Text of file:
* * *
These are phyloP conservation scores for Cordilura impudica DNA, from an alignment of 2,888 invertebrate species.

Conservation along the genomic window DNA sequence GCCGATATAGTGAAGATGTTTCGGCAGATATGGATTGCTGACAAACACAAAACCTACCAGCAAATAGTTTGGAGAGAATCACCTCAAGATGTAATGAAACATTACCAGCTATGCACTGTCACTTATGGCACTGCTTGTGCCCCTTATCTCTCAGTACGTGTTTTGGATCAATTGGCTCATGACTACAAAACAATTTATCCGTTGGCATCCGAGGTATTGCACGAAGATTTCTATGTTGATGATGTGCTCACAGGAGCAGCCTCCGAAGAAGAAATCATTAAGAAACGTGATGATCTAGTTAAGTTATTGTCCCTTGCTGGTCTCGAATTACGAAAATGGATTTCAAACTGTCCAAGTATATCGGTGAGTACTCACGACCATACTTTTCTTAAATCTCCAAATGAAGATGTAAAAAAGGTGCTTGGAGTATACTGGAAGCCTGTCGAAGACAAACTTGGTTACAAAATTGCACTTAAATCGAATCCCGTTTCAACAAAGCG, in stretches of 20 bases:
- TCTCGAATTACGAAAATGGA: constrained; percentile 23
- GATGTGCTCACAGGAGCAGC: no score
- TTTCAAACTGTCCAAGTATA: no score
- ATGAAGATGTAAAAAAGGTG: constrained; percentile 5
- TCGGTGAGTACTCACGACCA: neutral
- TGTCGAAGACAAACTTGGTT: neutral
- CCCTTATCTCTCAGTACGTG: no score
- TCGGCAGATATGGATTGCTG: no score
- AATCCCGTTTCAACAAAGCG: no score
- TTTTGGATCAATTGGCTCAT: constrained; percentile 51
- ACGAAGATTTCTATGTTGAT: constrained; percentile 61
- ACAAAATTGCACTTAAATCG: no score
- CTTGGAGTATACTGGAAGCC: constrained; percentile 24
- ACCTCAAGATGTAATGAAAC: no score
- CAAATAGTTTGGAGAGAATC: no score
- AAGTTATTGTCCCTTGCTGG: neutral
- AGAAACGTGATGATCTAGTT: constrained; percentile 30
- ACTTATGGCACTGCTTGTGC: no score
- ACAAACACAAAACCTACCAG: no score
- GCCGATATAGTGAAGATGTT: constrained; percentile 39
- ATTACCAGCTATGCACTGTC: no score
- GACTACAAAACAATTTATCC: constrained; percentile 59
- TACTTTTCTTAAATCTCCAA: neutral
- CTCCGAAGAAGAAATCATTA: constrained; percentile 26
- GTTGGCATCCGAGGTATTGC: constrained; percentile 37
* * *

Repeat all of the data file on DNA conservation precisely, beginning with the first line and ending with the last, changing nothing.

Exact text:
These are phyloP conservation scores for Cordilura impudica DNA, from an alignment of 2,888 invertebrate species.

Conservation along the genomic window DNA sequence GCCGATATAGTGAAGATGTTTCGGCAGATATGGATTGCTGACAAACACAAAACCTACCAGCAAATAGTTTGGAGAGAATCACCTCAAGATGTAATGAAACATTACCAGCTATGCACTGTCACTTATGGCACTGCTTGTGCCCCTTATCTCTCAGTACGTGTTTTGGATCAATTGGCTCATGACTACAAAACAATTTATCCGTTGGCATCCGAGGTATTGCACGAAGATTTCTATGTTGATGATGTGCTCACAGGAGCAGCCTCCGAAGAAGAAATCATTAAGAAACGTGATGATCTAGTTAAGTTATTGTCCCTTGCTGGTCTCGAATTACGAAAATGGATTTCAAACTGTCCAAGTATATCGGTGAGTACTCACGACCATACTTTTCTTAAATCTCCAAATGAAGATGTAAAAAAGGTGCTTGGAGTATACTGGAAGCCTGTCGAAGACAAACTTGGTTACAAAATTGCACTTAAATCGAATCCCGTTTCAACAAAGCG, in stretches of 20 bases:
- TCTCGAATTACGAAAATGGA: constrained; percentile 23
- GATGTGCTCACAGGAGCAGC: no score
- TTTCAAACTGTCCAAGTATA: no score
- ATGAAGATGTAAAAAAGGTG: constrained; percentile 5
- TCGGTGAGTACTCACGACCA: neutral
- TGTCGAAGACAAACTTGGTT: neutral
- CCCTTATCTCTCAGTACGTG: no score
- TCGGCAGATATGGATTGCTG: no score
- AATCCCGTTTCAACAAAGCG: no score
- TTTTGGATCAATTGGCTCAT: constrained; percentile 51
- ACGAAGATTTCTATGTTGAT: constrained; percentile 61
- ACAAAATTGCACTTAAATCG: no score
- CTTGGAGTATACTGGAAGCC: constrained; percentile 24
- ACCTCAAGATGTAATGAAAC: no score
- CAAATAGTTTGGAGAGAATC: no score
- AAGTTATTGTCCCTTGCTGG: neutral
- AGAAACGTGATGATCTAGTT: constrained; percentile 30
- ACTTATGGCACTGCTTGTGC: no score
- ACAAACACAAAACCTACCAG: no score
- GCCGATATAGTGAAGATGTT: constrained; percentile 39
- ATTACCAGCTATGCACTGTC: no score
- GACTACAAAACAATTTATCC: constrained; percentile 59
- TACTTTTCTTAAATCTCCAA: neutral
- CTCCGAAGAAGAAATCATTA: constrained; percentile 26
- GTTGGCATCCGAGGTATTGC: constrained; percentile 37